AMID dwindling revenue resources, the Federal Government’s N26 trillion proposed budget estimate for 2024 would largely be funded by borrowing,The ICIR findings have shown.
In the last five years, the government has been unable to meet up with 30 per cent cash backing for its budget, leading to several abandoned capital projects across the country.
Nigeria currently struggles to meet the Organisation of Petroleum Producing Countries (OPEC) 1.742 million barrels per day quota in oil production, with further concerns over its foreign exchange crisis, which makes the N26 trillion budget estimates an overtly ambitious one.
On October 16, Atiku Bagudu, the Minister of Planning and Budget, announced the N26 trillion budget proposal at the end of the Federal Executive Council (FEC) meeting in Abuja.
He also disclosed that the Council approved the 2024-2025 Medium-Term Expenditure Framework (MTEF) and Fiscal Strategy Papers (FSP), adding that the Executive was required by the Fiscal Responsibility Act to present to the National Assembly ahead of a budget presentation, a document which would provide the medium-term economic outlook for the economy.
Key assumptions of the budget
Bagudu said FEC made assumptions about the reference price for crude oil, which is $73.96 per barrel and an exchange rate of N700. Oil production was projected at an estimate of 1.78 million barrels/per day. The gross domestic growth rate was projected at 3.76 per cent.
He said the proposal was presented on the backdrop of the measures taken since June to restore macroeconomic stability, particularly the deregulation of petroleum prices, largely predicated on subsidy removal and the regulation of the foreign exchange market.
“The Council members acknowledged the Medium-Term Expenditure Framework, and it was agreed that we can go ahead to the next step of consultation and presentation to the National Assembly.”
Major concerns about the projected N26 trillion budget
According to the budget estimates, the Federal Government plans to spend 61.63 per cent on personnel and debt service costs.
The personnel and pension costs of N7.78 trillion and the debt service cost of N8.25 trillion make up N16.03 trillion out of the N26.01 trillion 2024 budget.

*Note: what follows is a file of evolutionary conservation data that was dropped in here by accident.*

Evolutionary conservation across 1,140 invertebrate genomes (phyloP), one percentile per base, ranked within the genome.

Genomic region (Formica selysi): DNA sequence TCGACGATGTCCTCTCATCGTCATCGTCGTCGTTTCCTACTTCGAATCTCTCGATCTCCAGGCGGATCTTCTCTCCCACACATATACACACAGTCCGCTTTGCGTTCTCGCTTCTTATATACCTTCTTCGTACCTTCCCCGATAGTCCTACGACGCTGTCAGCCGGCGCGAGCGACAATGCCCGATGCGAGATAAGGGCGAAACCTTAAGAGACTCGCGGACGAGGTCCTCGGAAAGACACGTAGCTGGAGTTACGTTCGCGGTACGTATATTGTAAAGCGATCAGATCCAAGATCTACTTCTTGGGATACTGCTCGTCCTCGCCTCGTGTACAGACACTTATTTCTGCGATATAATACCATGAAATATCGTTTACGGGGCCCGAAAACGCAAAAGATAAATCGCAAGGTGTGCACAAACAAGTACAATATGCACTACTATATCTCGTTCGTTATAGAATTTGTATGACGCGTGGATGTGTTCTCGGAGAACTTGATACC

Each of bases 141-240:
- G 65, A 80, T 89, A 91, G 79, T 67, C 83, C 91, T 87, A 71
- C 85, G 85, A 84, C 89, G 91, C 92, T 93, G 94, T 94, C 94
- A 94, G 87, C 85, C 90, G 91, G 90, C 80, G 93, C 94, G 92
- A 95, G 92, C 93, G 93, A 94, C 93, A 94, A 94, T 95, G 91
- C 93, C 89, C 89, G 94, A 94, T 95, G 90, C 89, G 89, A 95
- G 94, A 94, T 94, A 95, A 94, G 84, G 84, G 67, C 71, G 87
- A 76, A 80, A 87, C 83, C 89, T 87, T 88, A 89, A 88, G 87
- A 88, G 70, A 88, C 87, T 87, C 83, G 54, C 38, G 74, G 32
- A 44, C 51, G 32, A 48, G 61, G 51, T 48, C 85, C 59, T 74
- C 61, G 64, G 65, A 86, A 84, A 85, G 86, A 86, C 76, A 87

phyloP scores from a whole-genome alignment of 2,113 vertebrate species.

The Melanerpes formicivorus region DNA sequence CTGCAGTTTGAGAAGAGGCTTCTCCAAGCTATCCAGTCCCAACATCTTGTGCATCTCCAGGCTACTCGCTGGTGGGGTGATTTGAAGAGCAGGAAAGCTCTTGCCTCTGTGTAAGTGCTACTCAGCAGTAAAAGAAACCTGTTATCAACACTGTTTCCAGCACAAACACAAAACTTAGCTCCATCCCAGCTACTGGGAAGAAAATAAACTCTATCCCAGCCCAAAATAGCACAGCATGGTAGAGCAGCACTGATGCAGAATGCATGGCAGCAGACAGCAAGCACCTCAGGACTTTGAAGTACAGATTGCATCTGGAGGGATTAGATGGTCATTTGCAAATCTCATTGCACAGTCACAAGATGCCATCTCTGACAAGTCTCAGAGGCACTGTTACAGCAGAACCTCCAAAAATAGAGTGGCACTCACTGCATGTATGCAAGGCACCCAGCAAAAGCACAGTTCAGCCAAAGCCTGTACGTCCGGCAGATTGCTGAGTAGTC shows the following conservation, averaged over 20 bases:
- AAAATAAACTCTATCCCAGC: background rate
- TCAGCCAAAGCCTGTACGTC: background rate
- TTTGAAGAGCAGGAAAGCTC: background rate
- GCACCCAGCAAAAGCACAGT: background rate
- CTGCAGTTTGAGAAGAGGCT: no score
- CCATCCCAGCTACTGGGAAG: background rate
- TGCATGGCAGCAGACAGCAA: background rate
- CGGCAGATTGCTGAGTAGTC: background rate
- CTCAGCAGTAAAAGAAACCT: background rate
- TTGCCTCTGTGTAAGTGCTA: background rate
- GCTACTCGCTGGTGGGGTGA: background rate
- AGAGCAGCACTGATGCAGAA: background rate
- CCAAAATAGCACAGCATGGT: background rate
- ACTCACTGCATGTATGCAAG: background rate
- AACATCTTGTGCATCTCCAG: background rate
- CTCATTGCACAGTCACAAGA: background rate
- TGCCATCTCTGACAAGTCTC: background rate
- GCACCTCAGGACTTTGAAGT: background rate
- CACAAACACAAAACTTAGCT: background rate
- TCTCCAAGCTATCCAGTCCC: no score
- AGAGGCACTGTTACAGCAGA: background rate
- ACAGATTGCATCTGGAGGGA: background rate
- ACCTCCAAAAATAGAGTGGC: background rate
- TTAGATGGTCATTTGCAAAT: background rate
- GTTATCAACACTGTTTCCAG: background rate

The government would spend more on debt servicing than it would spend on paying the salaries and pensions of its workers.
Also, the amount budgeted for personnel and pension costs is expected to increase from N5.87 trillion in 2023 to N7.78 trillion in the 2024 budget.
This shows an increase of N1.91 trillion or 32.54 per cent amid concerns for a reduction in the cost of governance.
.An analysis of the budget estimates showed a 30.74 per cent increase in debt service cost from N6.31 trillion in 2023 to N8.2 5 trillion in 2024.
Economists express worry
Economists have raised concerns over the ballooning debt owed by the country and how it worsens Nigeria’s health economically.
For a professor of financial economics at the University of Lagos, Ndubisi Nwokoma, the N700/$ benchmark is neither here nor there because of Nigeria’s overwhelming currency problems.
“We’re not meeting up with our OPEC (oil) quota, and that is largely where our funding is benchmarked. The GDP projections of 3.7 per cent is overtly ambitious. What we are doing now is about 2.5 per cent. Where are we going to have the projected growth from, with how poorly we’re doing economically?
The Lead Partner, Centre for Social Justice (CSJ), Eze Onyekpere, an experienced budget analyst, expressed concerns over the budget estimates.
“N26 trillion is overtly ambitious because we have not been able to implement fully our budget size up to 30 to 40 per cent in the last five years.
He added, “We must tie our expenditure to what we can afford. We must tie our budget to what we learn, and not what we can borrow and keep raising the country’s debt profile.”
Another analyst, Chuka Mbonu, also expressed worry over huge personnel costs and debt servicing in the budget.
“Personnel costs and debt servicing are taking almost 63 per cent of the budget. These are consumptions; a paltry sum is left for infrastructure and economic stimulation. Our politicians must adopt austerity measures and not buy up jeeps from outside the country and export jobs.
Harrison Edeh is a journalist with the International Centre for Investigative Reporting, always determined to drive advocacy for good governance through holding public officials and businesses accountable.